by Jonathan Schmig
May 12, 2016
Is it “Sriracha” or “sriracha”? The capitalization, or lack thereof, actually carries some surprisingly potentially massive implications. According to the U.S. Patent and Trademark Office (USPTO), the correct rendering would be “sriracha,” because the term is “generic”—a point I’ll come back to in a second. But according to others, there may be a claim yet that the term is a valid trademark of Huy Fong Foods, which would mean the “s” would be capitalized.
Even if you aren’t that familiar with the name Huy Fong, you know the product. You’ve seen the red (or rather, clear) bottle with green cap; you’ve seen the rooster logo. The thing is, though, that David Tran—Huy Fong’s Vietnamese refugee founder—never trademarked the term “sriracha.” Twenty five years ago, he began selling the famous sriracha sauce, a chili-based hot sauce. And while he did trademark the rooster logo and the distinctive bottle cap, the name was never protected.
This, of course, led to widespread reproduction by other companies: Taco Bell, Pizza Hut, and Subway are just a few who have dabbled in their own sriracha sauces and flavors and offshoots. And why wouldn’t they? Apart from Tran, others have apparently tried to register “sriracha” as a trademark in the U.S., and the USPTO has held that they are not valid trademarks because they are too generic. Which means anyone can use the term, because no one can claim it for themselves.
There are multiple ways to go about looking at the sriracha trademark issues involved. First of all, as a word mark, “sriracha” would be subject to the Abercrombie spectrum, a system of classifying word marks based on their level of distinctiveness that comes from a case in the ‘70s. “Generic” is the worst designation a company seeking trademark protection could receive. You’ll never see an OvenTM or an Oven® on a line of ovens. Alternatively, a term that was once distinctive or owned by a company can become generic through a process referred to as “genericide.” Kleenex and aspirin were both victims of this process. Google is going through it now.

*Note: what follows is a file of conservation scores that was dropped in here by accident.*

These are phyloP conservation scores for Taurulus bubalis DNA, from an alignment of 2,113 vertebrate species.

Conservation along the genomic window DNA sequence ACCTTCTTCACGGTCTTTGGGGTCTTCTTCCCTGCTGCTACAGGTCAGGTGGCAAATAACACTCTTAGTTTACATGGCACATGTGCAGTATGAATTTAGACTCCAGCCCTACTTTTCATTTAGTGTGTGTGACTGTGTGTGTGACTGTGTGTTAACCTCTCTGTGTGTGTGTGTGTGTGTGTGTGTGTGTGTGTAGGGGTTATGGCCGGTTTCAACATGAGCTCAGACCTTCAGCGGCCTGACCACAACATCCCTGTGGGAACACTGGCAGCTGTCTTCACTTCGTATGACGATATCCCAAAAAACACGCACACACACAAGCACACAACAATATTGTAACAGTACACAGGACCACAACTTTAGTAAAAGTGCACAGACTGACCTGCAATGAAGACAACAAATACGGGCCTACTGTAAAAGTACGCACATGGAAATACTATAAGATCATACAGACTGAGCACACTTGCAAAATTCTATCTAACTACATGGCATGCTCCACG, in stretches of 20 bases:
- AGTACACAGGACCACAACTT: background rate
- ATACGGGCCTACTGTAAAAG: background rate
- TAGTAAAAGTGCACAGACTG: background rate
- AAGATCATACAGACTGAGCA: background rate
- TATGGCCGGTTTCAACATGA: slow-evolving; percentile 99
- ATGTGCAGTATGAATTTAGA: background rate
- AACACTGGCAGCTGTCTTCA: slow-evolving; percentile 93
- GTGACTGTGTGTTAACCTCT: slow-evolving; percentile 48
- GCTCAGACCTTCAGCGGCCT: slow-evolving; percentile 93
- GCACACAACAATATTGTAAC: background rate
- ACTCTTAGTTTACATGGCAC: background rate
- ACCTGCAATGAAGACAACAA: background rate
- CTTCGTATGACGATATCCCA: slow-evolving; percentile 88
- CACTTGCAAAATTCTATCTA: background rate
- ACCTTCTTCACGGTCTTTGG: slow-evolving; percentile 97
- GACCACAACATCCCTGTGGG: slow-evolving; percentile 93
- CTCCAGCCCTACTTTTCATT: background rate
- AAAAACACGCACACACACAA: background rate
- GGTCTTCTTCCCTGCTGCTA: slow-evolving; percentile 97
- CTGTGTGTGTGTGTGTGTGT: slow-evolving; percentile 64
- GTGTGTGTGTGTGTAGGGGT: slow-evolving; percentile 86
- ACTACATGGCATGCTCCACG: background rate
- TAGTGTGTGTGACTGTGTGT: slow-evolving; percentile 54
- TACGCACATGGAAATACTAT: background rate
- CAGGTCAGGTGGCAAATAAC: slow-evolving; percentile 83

Of course, in most cases, “genericide” only will happen to a massively famous mark, and such famous marks typically only exist because big companies are behind them. Which is another way of saying that big companies can spend tons of money policing the use of their mark—Google, for instance, tries to remind the world constantly that the definition of “googling” is “searching the internet via Google,” and not simply “searching the internet.”
Huy Fong is not such a company. According to some sources, Huy Fong “has no marketing budget.” Policing the use of “sriracha” outside of Huy Fong’s original use is somewhat impractical for what has been described as a “medium” sized company. That said, Tran says he doesn’t even care.
In fact, he says it’s free marketing. Everyone else uses the term “sriracha,” but most of the public still identifies the term with his company’s product. For what it’s worth, Wikipedia’s “sriracha” page agrees: “Within the United States, sriracha sauce is most commonly associated with the version produced by Huy Fong Foods.” Anecdotally, my friends and I all associate the term “sriracha” with that green bottle cap and the rooster logo.
But is that enough? If Tran wanted to seek protection for the term now—as many lawyers apparently approach him and tell him they could help him do—could he? If “genericide” is a thing, then its opposite must logically exist as well: that is, a term that was once generic, but has since become distinctive, should be able to get protection. The most important inquiry in trademark law is whether the “mark”—logo, word, slogan, name, design, pretty much anything—can “distinguish” one producer’s products from the products of the competitors’.
That said, it’s important to remember that it’s not enough, in trademark law, for the public to simply associate the mark with the product; the public must associate the mark with the producer, if trademark protection is to be granted. So it seems like there’s some pretty considerable impediments to the idea of Tran attempting to trademark the name after all. Not only has the USPTO already deemed it “generic,” several times, but Tran would have to show that the public associates “sriracha” with “Huy Fong.” Worse, the term “sriracha,” evidently, was not coined by Tran, but rather is simply a type of sauce that originated in the city of Si Racha, Thailand. If true, that would make the term absolutely generic, and even geographically descriptive, the same as “Szechuan” sauce (which originates from Sichuan Province, China).
Regardless, Tran maintains that he doesn’t regret not seeking trademark protection for the name. Again, it’s free marketing. Says Tran: “We have lawyers come and say, ‘I can represent you and sue,’ and I say, ‘No. Let them do it.’” And the company seems to be doing fine. In the last two years alone, Huy Fong’s “rooster sauce” has seen a $20 million sales increase. Tran’s only worry, really, is the relatively new entrant into the market: Tabasco (or rather, the makers of Tabasco). “They’re a big company,” Tran says. “They have a lot of money and a lot of advertising.”
The next few years will be very telling for that reason. As it stands, Tran’s success story despite not registering his product’s name is either the exception that proves the rule—i.e., “register your mark, seriously, his story is atypical”—or, it is the alternative approach that has now been shown to be effective in at least some cases. Either way, it’s a fascinating thing to watch.